Despite a steady drop in the jobless rate in recent months, these are certainly challenging times for millions of Americans still looking for work. Still, there are rays of hope. A recent survey of 319 U.S. employers by the job site Indeed.com, for example, revealed that as many as 70% plan to increase their workforce in 2021. Job seekers are optimistic too. According to the 2020 Candidate Sentiment Study conducted by the American Staffing Association and its corporate research partner, Clearly Rated, 80% of job candidates believe they will be working for a new company in the next 12 months.
The key to landing gainful employment in the middle of a pandemic, though, is making some major adjustments to your approach. The fact is, today’s candidates have fewer opportunities to make the in-person connections that were once so key to getting in the door. And when they do land an interview, they often face the difficult task of selling themselves on a Zoom session.
Investopedia connected with several employers and employment experts about what today’s job candidates should be doing to improve their odds.
- While some industries have floundered during the pandemic, others are prospering. Expanding your search to fields where you may not have previous experience can sometimes help you land your next job.
- Many candidates have gaps in their résumé after the turbulence in the labor market last year. Experts say being candid about those holes and successfully articulating why you’re a good fit for the open position can help you win over employers.
- With more interviews taking place virtually, candidates have to control the image they project onscreen in terms of both physical appearance and messaging.
Rethink Your Search Parameters
Some industries are going to bounce back stronger than others, says Andrew Hunter, cofounder of the job search engine Adzuna, so it may take some adaptability to find a position in which you can utilize your skills.
Over the past several months, fields such as logistics, warehousing, and healthcare have seen strong hiring, while sectors like hospitality, retail, and travel continue to suffer. “Job seekers should adapt to this reshuffle by focusing on growth areas and avoiding pigeonholing themselves to one career path,” says Hunter.
Among the specific careers that are seeing a sudden jolt in demand are truckers and delivery drivers, which have seen a 65% and 45% uptick in advertised vacancies on Adzuna since September of last year. Trade-oriented jobs like builders, electricians and welders have been surprisingly resilient as well.
Perhaps less surprising has been the interest in healthcare jobs like nurses and phlebotomists during the pandemic. According to Adzuna, the number of postings for those two positions have risen 16% and 12%, respectively, since September.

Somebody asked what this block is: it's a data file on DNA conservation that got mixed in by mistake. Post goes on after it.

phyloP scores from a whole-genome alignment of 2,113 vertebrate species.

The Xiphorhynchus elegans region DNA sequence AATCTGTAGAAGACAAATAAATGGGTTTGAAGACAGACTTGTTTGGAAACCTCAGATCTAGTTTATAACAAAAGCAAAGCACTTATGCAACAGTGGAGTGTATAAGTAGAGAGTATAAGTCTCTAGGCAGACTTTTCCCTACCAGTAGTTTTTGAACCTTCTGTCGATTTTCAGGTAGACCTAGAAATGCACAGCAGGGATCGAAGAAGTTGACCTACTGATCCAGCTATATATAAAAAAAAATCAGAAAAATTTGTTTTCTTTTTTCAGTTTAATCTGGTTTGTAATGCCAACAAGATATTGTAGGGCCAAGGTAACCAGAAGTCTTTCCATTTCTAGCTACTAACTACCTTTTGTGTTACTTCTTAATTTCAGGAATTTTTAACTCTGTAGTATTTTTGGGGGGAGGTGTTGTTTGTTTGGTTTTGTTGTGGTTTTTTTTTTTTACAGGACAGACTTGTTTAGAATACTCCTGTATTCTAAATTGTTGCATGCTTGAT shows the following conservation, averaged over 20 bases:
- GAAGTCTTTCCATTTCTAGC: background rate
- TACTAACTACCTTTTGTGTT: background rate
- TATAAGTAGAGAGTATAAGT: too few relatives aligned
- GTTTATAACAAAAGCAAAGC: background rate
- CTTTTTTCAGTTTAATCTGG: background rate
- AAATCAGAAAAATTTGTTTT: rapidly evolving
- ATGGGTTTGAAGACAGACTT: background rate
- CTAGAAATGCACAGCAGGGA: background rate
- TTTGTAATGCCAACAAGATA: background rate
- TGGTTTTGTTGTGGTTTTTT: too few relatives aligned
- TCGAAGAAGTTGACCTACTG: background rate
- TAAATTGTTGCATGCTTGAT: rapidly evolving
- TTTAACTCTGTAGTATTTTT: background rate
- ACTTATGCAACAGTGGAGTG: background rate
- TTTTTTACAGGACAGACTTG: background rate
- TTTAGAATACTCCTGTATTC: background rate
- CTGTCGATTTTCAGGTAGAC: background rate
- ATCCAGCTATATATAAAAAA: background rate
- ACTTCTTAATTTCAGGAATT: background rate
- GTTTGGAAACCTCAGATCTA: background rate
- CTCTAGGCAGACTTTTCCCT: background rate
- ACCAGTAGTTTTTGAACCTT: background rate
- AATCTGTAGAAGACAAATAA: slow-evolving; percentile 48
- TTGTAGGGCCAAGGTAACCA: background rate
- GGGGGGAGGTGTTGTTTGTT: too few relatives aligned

Because COVID-19 has weakened the link between white-collar workers and the physical office, Hunter says candidates may want to widen their search outside of their hometown. “An increasing number of roles are now fully ‘work from home,’ effectively opening up the entire U.S. labor market for savvy job seekers,” he says. “Geography is no longer the barrier it once was.”
|Jobs with Higher Post-Pandemic Demand*|
|Job Title||Avg. Advertised Salary, Sept. 2020||Avg. Advertised Salary, March 2021||Change in Advertised Vacancies|
|Human Resource Expert||$57,900||$69,800||34.9%|
|Data Entry Clerk||$25,600||$21,500||26.3%|
Yes, many candidates find great positions through popular job boards such as Indeed and Monster. However, those employers often receive a barrage of applicants for each position that they post—particularly in fields where the supply of candidates exceeds demand.
It’s often the personal connection that can make you stand apart from the crowd or find out about positions that aren’t posted publicly yet. “Having someone in the company who can say that they would love to have you on the team takes a lot of the risk out of hiring you,” says John Philbin, CEO of Spectacular at Work, a Chicago-based leadership development firm, “so make friends and don’t burn bridges.”
Sure, there are fewer opportunities to meet new people, or even reconnect with peers, in person during the pandemic. Still, there are plenty of ways to keep in touch, such as sending an occasional email or text message to former colleagues and family members. “As long as people know you’re looking, they can help you,” says Denise Kaigler, a career coach and the founder of Boston-based MDK Brand Management. “Most people don’t find jobs on job platforms solely. It’s connecting those job platforms with people you know.”
Manage Your Online Presence
Chances are that the companies to which you apply aren’t only looking at your cover letter and résumé when figuring out whom they’re going to interview—they’re probably also sifting through your posts on Facebook or Twitter. According to a 2018 survey by CareerBuilder, as many as 70% of employers browse their candidates’ social media profiles as part of the hiring process.